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News from the North House Weekly News & Reflections from the Middle School

Week of November 5th, 2018

“Pure mathematics is, in its way, the poetry of logical ideas.” Albert Einstein

Dr. Montessori believed in the necessity and importance of mathematics in education. The ability to solve mathematical problems comes from the abstract part of our human minds that constantly seeks out ordered patterns in all the information we receive through our senses. This type of thinking--mathematical thinking--is at the core of all our intellectual activity.

In her educational syllabus for adolescents, Dr. Montessori placed math alongside language and moral education, understanding that the brain goes through the same processes when it works to solve math problems, to articulate thoughts into language, and to make ethical judgment calls. Our ability to think, to reason, and to make decisions is itself mathematical in nature.

“Mathematics is a linguistic activity: its ultimate area is preciseness in communication.” William Schaff

In education, many schools emphasize math’s unique importance in our modern world by increasing instructional time and testing. The goal for many becomes to encourage young people to race their way through the different levels and categories we have created for math over the centuries. Many young students in this ‘race’ are left to perceive that math is about speed, memorization, and tests. But, young people today also need to see that the problem-solving nature of math is a process, not just a final answer. The process of solving a problem is the key, and it should be respected. Within the process, failure is most certainly going to come on occasion. What a great learning opportunity! Young people will fail once in a while as they struggle to discover the correct ways to solve problems. They need to know and feel these moments so that they may experience what it is like to rise out of that feeling into one of accomplishment through hard work and dedication to a task. These are valuable experiences that will truly help them in adult life— further strengthening their overall reasoning and resilience.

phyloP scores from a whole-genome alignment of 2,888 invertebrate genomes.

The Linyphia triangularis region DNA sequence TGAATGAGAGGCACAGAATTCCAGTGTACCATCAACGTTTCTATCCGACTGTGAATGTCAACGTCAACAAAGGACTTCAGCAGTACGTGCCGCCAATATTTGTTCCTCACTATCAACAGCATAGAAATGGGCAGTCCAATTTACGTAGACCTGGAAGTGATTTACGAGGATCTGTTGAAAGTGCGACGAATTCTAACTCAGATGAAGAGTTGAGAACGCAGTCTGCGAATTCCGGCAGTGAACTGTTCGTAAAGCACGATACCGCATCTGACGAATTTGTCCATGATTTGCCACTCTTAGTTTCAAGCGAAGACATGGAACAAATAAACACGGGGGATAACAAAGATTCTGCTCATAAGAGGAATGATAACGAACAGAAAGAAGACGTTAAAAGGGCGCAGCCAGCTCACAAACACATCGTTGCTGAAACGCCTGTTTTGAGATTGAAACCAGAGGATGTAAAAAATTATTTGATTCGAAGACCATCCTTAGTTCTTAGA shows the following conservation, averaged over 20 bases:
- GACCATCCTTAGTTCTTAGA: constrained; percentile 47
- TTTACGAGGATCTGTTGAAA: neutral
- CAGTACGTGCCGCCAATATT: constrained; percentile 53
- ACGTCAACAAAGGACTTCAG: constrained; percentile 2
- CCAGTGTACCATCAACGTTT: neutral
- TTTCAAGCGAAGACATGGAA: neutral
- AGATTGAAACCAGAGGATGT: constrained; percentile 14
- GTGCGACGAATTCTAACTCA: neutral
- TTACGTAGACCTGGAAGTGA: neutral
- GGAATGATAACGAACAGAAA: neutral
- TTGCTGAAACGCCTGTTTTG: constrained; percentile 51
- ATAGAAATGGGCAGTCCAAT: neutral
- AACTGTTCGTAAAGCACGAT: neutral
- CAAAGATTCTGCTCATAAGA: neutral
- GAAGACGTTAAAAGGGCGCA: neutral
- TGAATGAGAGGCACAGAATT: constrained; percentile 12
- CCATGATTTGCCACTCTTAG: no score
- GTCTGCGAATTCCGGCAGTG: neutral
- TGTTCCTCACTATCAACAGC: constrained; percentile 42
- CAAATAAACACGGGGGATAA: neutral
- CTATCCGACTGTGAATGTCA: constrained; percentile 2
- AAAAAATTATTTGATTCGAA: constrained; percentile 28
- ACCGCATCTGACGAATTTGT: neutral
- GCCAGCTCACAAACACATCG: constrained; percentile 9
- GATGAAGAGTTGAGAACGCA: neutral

In Montessori schools, math is fully integrated into all that we do, and mathematical knowledge builds naturally as students move from Children's House through adolescence.

The constructive triangles, for example, are materials that can be used in Children's House, Lower Elementary, and Upper Elementary.

Middle students recently brainstormed ideas of how these materials can be extrapolated to demonstrate more advanced concepts.

Integrating hands-on experiences and materials helps abstract concepts to become more concrete in the developing mind. Geometry students used a paper technique to prove some of the postulates and theorems in the current chapter.

Algebra tiles are used to model like terms, distributive property, and solving equations. Students may use them to discover a concept or to practice a skill until it is mastered.

Some students used ratios to create scale models for their end-of-unit math projects.

“Good mathematics is not about how many answers you know; it is how you behave when you don’t know.” Anonymous

While dedicated time for math work is necessary, it does not always need its own separate instructional time in order to exist within all that an educational program offers. Our students must calculate and solve real-world problems when they work do work for their small business, when they are taking inventory of supplies, when they are carefully taking measurements for timelines, maps, models, and art projects in the Humanities or Expressions.

In micro-economy, students apply math skills almost every week.

They do cost analysis on each product they make to determine how much profit they can make from their products. And, they use numbers from previous years to project how many items we need to make this year.

The Finance committee keep detailed records of all incoming and outgoing money, while dividing profits into different budgets that students can use to grow their business. Mathematics becomes more real and more meaningful when it is recognized as a constant in all of life’s activities.

In Montessori education, mathematics is highly valued. So much so that we strive to provide our young people with opportunities to get deep into the process, to really understand its meaning and purpose in life, to fearlessly embrace the struggles that come with it and to strive for the accomplishments that await. It is a deeper form of math education than is found in many traditional settings, and its value is beyond measure.

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